“If you feel that something is lacking in your relationship, take the initiative to create change,” Makepeace said. “In my work with couples, I often find that a person may be unhappily waiting for their partner to behave differently or change the monotony of routine. This approach seldom works.”
The takeaway? Don’t be afraid to make the first move. Think about what you wish you were getting from the relationship and do it yourself. For instance, if you’re craving more romance, surprise your partner with their favorite dessert, a heartfelt card or a foot rub before bed. Once you get some positive momentum going, your partner will likely be inspired to reciprocate.
Strike up deeper conversations.
These days, the majority of discussions between couples tend to focus on managing day-to-day responsibilities: Who’s helping the kids with homework?; who’s taking the dog to the vet?; or who’s making a trip to the grocery store? Be sure to carve out time to talk about subjects beyond household operations.
“Changing the script and asking your partner questions that lead to understanding their current mental and emotional state can be transformative for the both of you,” Makepeace said. “Not only does this recognize your partner’s autonomy outside of the role of ‘parent’ or ‘spouse,’ but it gives them an opportunity to share a part of themselves and connect with you on a deeper level.”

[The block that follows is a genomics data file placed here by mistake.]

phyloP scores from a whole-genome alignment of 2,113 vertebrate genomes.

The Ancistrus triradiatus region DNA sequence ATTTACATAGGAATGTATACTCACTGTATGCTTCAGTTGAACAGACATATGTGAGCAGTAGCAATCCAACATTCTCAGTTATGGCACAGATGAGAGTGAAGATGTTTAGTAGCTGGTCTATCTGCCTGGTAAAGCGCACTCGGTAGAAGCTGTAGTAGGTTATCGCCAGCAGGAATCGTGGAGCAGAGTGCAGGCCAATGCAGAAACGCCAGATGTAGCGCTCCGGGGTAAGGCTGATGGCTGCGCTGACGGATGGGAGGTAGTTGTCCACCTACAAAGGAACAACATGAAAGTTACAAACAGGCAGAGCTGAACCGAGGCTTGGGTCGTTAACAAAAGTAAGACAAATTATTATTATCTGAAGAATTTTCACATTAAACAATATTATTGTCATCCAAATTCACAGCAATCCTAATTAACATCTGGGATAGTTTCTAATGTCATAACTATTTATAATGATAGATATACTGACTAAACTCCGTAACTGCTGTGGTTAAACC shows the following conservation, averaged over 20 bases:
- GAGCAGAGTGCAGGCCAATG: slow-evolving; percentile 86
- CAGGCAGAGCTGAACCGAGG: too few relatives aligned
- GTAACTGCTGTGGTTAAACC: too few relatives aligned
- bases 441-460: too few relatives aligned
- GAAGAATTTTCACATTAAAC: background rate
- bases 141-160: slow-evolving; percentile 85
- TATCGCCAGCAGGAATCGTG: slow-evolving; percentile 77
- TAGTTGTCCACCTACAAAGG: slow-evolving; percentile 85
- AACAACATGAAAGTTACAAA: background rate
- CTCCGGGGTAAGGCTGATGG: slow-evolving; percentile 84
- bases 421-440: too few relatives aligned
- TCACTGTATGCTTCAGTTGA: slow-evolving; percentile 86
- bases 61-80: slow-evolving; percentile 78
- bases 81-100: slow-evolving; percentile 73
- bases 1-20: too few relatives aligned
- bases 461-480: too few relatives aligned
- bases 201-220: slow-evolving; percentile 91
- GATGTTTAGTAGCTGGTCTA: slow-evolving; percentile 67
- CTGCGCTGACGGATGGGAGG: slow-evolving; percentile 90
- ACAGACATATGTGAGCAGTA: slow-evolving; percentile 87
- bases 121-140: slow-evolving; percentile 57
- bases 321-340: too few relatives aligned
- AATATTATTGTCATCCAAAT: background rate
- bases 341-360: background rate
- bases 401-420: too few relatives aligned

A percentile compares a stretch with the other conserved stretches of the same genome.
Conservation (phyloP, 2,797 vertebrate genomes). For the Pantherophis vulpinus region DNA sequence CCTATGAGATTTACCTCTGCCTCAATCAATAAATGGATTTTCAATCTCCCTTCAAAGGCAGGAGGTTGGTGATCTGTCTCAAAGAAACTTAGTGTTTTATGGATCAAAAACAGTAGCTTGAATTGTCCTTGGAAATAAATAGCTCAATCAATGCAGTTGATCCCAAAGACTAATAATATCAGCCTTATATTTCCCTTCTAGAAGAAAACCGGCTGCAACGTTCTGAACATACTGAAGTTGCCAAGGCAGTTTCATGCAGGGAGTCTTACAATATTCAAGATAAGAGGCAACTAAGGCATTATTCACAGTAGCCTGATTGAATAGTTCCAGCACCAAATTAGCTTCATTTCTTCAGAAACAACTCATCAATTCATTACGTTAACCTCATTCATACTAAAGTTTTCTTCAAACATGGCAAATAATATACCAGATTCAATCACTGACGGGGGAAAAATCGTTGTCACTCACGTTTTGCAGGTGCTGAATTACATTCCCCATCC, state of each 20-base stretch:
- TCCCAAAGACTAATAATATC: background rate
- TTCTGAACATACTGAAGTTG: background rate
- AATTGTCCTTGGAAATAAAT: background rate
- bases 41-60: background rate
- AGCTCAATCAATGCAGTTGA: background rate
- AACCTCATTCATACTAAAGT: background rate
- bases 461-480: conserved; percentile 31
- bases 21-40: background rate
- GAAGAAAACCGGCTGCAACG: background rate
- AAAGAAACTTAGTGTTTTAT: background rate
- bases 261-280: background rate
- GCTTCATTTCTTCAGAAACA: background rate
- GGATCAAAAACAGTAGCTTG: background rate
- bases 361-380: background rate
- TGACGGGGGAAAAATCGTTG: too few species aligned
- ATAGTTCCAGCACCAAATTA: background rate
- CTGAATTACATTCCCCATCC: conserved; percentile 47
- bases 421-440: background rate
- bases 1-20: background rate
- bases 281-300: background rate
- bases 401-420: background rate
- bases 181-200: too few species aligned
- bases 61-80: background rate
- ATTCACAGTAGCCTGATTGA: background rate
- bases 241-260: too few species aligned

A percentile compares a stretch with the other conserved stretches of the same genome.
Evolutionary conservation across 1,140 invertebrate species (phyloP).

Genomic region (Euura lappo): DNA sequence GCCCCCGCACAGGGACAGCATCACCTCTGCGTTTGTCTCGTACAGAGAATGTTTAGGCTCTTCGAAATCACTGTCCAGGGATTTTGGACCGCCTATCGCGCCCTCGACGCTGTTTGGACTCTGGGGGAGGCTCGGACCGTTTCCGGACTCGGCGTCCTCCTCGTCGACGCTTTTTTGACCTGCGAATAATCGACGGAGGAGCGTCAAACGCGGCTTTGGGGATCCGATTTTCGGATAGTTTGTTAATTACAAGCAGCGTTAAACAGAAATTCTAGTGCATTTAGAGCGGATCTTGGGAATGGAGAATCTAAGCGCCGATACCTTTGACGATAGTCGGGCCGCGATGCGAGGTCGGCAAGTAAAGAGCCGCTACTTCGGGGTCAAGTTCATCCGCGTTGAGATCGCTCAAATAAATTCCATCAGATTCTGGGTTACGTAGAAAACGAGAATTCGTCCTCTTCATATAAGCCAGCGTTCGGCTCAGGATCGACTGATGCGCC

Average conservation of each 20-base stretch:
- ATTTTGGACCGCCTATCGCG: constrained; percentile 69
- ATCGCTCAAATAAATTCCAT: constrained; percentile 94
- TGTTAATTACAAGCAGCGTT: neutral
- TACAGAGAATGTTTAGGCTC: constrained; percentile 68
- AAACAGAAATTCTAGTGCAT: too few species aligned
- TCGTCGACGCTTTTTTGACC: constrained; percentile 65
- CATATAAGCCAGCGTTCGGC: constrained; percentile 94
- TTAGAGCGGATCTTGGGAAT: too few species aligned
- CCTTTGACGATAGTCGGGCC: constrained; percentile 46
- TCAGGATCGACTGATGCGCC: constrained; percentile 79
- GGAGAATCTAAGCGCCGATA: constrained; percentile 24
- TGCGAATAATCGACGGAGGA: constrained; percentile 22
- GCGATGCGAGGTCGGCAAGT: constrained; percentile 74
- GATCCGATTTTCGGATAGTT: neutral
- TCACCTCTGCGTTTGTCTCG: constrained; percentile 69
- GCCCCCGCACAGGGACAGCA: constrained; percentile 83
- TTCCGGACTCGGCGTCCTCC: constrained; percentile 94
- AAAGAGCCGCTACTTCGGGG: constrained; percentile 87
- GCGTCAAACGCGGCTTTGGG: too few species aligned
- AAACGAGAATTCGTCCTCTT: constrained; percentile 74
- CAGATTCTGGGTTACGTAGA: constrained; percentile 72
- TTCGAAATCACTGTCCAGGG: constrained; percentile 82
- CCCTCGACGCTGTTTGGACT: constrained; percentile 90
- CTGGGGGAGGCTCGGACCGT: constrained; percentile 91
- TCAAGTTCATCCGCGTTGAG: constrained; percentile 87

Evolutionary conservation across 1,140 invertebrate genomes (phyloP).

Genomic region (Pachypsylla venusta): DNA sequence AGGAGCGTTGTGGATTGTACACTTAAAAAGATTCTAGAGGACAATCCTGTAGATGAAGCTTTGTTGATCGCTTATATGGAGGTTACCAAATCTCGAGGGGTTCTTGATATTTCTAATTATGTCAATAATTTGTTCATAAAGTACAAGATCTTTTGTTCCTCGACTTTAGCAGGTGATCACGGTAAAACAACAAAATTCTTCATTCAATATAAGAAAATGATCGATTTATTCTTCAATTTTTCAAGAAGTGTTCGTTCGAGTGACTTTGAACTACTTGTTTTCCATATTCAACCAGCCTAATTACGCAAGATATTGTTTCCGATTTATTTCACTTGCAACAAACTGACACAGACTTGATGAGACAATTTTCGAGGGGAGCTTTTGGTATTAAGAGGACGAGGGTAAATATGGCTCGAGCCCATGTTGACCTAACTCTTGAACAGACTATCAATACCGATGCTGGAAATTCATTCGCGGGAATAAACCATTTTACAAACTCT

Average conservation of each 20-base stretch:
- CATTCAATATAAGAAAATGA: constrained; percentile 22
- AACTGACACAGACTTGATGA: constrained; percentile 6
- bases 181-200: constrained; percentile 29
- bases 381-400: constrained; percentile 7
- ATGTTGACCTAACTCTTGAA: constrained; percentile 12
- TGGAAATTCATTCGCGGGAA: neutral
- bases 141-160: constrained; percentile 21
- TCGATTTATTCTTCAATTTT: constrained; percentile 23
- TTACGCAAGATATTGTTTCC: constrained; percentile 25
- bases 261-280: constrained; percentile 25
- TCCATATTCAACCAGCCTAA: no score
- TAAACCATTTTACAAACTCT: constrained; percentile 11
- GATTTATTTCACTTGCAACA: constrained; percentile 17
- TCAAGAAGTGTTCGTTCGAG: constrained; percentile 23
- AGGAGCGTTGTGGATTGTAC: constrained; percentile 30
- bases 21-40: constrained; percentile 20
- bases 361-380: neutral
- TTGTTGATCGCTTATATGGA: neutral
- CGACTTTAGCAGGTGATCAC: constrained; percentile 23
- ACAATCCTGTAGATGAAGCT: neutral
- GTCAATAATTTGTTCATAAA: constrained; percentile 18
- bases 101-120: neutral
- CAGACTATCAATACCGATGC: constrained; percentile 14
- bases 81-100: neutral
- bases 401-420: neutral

For some inspiration, check out The New York Times’ “36 Questions That Lead to Love.” They’re designed for couples getting to know each other but could also generate interesting discussion among partners who have been together awhile.
This year has been tough on all of us. So be gentle with yourself instead of beating yourself up. You might find that cutting yourself some extra slack makes you a little easier on your partner, too.
“Research shows that the daily practice of self-compassion helps us to be less critical of our own perceived shortcomings and more accepting of our partner’s limitations, which allows us to focus on what’s good about ourselves and our relationships versus what is flawed,” Chappell Marsh said.
Resist the urge to blame each other for what’s not going well in the relationship. Recognize that any rift right now likely has more to do with this past year than a lack of love between you.
“When we are able to get in touch with the minute ways that the pandemic is affecting our outer and inner lives, we stop placing blame — whether it was on ourselves or on others,” Makepeace said. “Putting forth effort to change relationship habits during this challenging time, and doing so with tenderness and compassion, is key.”